Monday, March 9, 2020

Bergamo – Coronavirus – Street Sign Language Lesson XXIX

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In this post of the Street Sign Language Lesson series, we find ourselves in the middle of the coronavirus pandemic. Here in Italy, and specifically Lombardia, the effect has been devastating.

In the many competing sources of information, the Regione Lombardia - the entity governing the region of Lombardy - has put information to help residents make the right choice and understand their responsibility for keeping the virus at bay. In this post, we'll look at eight of those messages from the point of view of a language lesson. These informational message can be found inTwitter with #fermiaologinsieme and at the Regione web site: https://coronavirus.regione.lombardia.it/


Se ti vuoi bene, lavati le mani

Se ti vuoi bene, lavati le mani. Piu del solito. Meglio di solito. 
"If you love (care about) yourself, wash your hands. More than usual. Better than usual."

Many of the messages in this campaign start with the the se ti vuoi bene - "if you loved yourself" - to drive home the message that's this is a personal fight against the coronavirus. The informal imperative lava plus the reflexive pronoun ti come together as làvati meaning "wash your hands". We added the accent on à to indicate the stress. It's not lavàti

Se ti vuoi bene, metti la mascherina

Se ti vuoi bene, metti la mascherina. Protegge te e gli altri.
"If you love yourself, use a mask. It protects you and others."

We were initially tempted to use the word maschera ("mask") when talking about protection, but it's really mascherina ("half mask") that is more appropriate. Also a little tricky is protegge te, which you might read quickly as protect yourself (following with imperatives that have gone before), but it's really "(the mask) it protects you".



Se ti vuoi bene, mantieni la distanza

Se ti vuoi bene, mantieni la distanza. Un metro può bastare.
"If you love yourself, keep your distance. A meter is enough."


Se ti vuoi bene, rimani a casa

Se ti vuoi bene, rimani a casa. Metti il virus alla porta.
"If you love yourself, stay at home. Kick out the virus."

The interesting phrase here is mettere alla porta, which has the idea of keeping away, chasing way, showing the door, or firing. The Italian Wikipedia page of frasi fatti - clichés or platitudes - describes mettere alla porta as allontonare ("push away"), licenziare ("fire, dismiss"), cacciare senza tanti complimenti ("chase away unceremoniously").  All appropriate for the virus.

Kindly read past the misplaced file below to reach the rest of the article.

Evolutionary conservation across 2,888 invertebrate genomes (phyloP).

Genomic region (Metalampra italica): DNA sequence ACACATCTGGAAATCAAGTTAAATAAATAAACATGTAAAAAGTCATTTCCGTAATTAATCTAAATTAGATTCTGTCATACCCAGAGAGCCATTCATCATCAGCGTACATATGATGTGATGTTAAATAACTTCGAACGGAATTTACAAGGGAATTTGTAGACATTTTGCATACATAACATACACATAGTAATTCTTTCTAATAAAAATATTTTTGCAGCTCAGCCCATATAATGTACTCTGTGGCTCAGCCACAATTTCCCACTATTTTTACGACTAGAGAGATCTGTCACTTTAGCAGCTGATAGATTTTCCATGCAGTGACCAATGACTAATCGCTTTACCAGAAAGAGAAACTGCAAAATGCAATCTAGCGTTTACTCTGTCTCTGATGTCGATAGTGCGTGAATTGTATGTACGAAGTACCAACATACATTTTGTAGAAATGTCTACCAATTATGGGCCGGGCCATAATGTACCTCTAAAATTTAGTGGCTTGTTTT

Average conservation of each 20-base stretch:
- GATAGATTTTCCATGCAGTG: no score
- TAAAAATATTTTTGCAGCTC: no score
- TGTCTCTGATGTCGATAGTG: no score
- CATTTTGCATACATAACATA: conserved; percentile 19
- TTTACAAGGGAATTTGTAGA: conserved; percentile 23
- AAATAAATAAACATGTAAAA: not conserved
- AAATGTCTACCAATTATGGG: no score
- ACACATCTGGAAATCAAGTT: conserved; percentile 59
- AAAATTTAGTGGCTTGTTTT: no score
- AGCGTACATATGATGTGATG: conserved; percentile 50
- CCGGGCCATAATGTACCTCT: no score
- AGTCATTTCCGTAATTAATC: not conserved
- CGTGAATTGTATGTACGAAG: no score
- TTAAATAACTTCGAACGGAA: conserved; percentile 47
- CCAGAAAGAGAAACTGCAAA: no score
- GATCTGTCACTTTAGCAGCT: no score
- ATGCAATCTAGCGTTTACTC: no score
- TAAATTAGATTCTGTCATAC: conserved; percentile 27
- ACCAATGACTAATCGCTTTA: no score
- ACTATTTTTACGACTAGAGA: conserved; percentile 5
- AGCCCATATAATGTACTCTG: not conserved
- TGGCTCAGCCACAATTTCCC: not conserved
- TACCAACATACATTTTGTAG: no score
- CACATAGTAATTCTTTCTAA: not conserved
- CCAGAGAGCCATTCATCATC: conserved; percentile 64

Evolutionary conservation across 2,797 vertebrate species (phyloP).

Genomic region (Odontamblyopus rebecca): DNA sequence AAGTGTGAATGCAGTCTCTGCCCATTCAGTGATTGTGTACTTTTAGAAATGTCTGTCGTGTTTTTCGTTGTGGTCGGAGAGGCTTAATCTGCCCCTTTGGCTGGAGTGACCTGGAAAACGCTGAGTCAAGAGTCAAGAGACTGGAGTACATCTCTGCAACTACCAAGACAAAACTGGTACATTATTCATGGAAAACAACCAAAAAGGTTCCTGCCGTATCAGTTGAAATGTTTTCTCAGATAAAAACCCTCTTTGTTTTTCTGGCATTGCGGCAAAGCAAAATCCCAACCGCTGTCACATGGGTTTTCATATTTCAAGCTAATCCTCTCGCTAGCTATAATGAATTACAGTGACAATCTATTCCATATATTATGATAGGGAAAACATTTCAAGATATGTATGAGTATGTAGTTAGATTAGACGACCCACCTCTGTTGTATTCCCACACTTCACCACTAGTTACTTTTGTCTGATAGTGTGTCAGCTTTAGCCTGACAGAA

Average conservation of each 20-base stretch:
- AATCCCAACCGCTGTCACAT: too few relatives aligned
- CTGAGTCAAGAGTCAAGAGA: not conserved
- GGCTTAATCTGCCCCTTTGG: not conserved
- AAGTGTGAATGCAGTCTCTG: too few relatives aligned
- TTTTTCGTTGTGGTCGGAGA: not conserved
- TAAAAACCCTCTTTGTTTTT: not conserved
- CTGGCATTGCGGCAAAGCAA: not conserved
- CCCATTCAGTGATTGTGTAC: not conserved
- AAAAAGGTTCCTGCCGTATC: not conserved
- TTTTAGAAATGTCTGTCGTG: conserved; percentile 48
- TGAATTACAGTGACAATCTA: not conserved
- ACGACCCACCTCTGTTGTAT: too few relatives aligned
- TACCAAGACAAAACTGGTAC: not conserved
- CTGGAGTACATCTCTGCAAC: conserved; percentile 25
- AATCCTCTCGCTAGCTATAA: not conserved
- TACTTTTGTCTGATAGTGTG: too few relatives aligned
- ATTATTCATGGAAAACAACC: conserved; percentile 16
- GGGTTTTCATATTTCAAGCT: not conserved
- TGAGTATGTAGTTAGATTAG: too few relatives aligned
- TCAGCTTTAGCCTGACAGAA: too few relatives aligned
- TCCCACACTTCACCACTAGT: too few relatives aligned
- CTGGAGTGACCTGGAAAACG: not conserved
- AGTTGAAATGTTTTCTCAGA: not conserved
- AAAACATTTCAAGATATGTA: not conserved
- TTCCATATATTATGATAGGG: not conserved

Se vuoi bene ai noni, tienili a casa

Se vuoi bene ai nonni, tienili a casa. Difendi chi e più fragile.
"If you love your grandparents, keep them at home. Defend those that are more fragile."

This one pulls at your heartstrings. Think of your grandparents and keep them - masculine plural - at home so you use li, a direct object reference as "them". Tieni is the informal imperative of tenere.


Tutela te, proteggi gli altri

Tutela te, proteggi gli altri
"Protect yourself, protect others."

Tutela is the imperative form of the verb tutelare, to protect or defend. We have the English word tutelage - rarely used - which means the education or protection of someone.


Isoliamo il virus

Isoliamo il virus. Evitare lughi affollati. Mantenere 1 m di distanza. Evitare il contatto fisico. Over 65 stare a casa ed evitare estranaei
"We isolate the virus by avoiding crowded places, maintaining a distance of 1 meter, avoiding physical contact, and those over 65 stay at home and avoid strangers."

This is a list of things to do to avoid the catching (or spreading) the virus. Since this is a list of instructions, the imperative form using the infinitive form of the verb is use: evitare, mantenere, and stare.

Keep calm and mantieni le distanze

Keep clam and mantieni le distanze. Cornovirus. Fermiamolo insieme
"Keep calm and keep your distances. Coronavirus. We can stop it together."

This message is a take off the British motivational poster during the lead up to World War II, Keep Calm and Carry On. Note that since virus in Italian is masculine, we use the masculine article: "fermiamolo".



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